Dissatisfaction With Japan's Major Parties Beckons To 3rd Force
It is not yet certain whether Shintaro Ishihara, the 80 year old four-term Governor of Tokyo, will be able to form the third force in Japanese politics; if he can, if will be an interesting ride.
Japanese Prime Minister Yoshihiko Noda, leader of the Democratic Party of Japan (DPJ), has promised an early election (without specifying a date) as the price for support of his tax legislation by the Liberal Democratic Party (LDP).
Almost everybody expects the DPJ to lose, as nothing appears to be going right for Japan - and first and foremost the economy. Japan appears to be facing a demographic cliff as in a few decades it will have the most mature population in the world with a median age of 52.
The problem is that voters have little enthusiasm about rewarding the LDP with a thumping majority either, as the once perennial party of government has also disappointed in recent years.
The exasperation with Japan's leadership is not only the sentiment of the voters but was recently conveyed by a top U.S. official, U.S. Assistant Secretary of State for East Asia and Pacific Affairs Kurt Campbell. who claims that the revolving door of Japanese prime ministers is dragging Japan down.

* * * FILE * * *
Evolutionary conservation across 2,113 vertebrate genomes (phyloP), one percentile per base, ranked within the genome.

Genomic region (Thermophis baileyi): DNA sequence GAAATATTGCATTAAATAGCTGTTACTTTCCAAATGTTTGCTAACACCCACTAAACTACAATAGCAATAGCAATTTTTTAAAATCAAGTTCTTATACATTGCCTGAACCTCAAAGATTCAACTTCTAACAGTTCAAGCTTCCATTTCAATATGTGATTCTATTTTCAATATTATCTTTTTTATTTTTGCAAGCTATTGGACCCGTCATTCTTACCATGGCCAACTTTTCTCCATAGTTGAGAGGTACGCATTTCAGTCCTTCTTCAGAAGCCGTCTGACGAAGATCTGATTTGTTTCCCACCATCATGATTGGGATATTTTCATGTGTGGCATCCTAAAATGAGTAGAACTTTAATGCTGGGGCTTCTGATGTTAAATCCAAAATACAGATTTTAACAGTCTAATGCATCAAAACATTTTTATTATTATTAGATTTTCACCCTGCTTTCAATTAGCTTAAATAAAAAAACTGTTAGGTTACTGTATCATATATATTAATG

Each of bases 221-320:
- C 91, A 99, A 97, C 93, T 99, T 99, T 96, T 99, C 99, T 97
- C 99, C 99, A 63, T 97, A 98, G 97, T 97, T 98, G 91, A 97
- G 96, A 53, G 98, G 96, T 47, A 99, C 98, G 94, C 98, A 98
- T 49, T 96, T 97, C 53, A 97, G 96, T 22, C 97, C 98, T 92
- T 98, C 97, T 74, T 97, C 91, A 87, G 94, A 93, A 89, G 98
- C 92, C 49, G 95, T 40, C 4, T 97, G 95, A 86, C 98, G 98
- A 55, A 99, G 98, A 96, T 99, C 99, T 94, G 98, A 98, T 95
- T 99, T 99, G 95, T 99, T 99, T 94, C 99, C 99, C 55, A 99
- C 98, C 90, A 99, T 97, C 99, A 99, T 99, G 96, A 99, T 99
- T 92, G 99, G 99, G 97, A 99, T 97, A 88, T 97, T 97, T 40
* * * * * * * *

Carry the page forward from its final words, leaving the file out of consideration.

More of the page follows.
Ishihara does not represent a new face in Japanese politics, having been in politics since 1968 and his son Nobuteru recently contested the leadership of the LDP, coming in a close second to the winner-- former Prime Minister Shinzo Abe.
In terms of policies, he is a radical. He would rewrite the Japanese Constitution, which he claims was imposed by the US occupation and worse yet, he complains, is written in deplorable Japanese. He favors massive rearmament including a nuclear force to stand up to China. He has compared the Japanese bureaucrats to feudal shoguns and calls for curbing their power. He is an unabashed a historical revisionist who has called the infamous Japanese massacre of Nanking, China in 1937 a fabrication.
These statements are not likely to endear him to Washington, let alone Beijing and Seoul, but since 1989, Ishihara has written about ending American tutelage in Japan.
Editorialists in Japan have already condemned his views as overly extreme, but in today's political climate they could find some traction.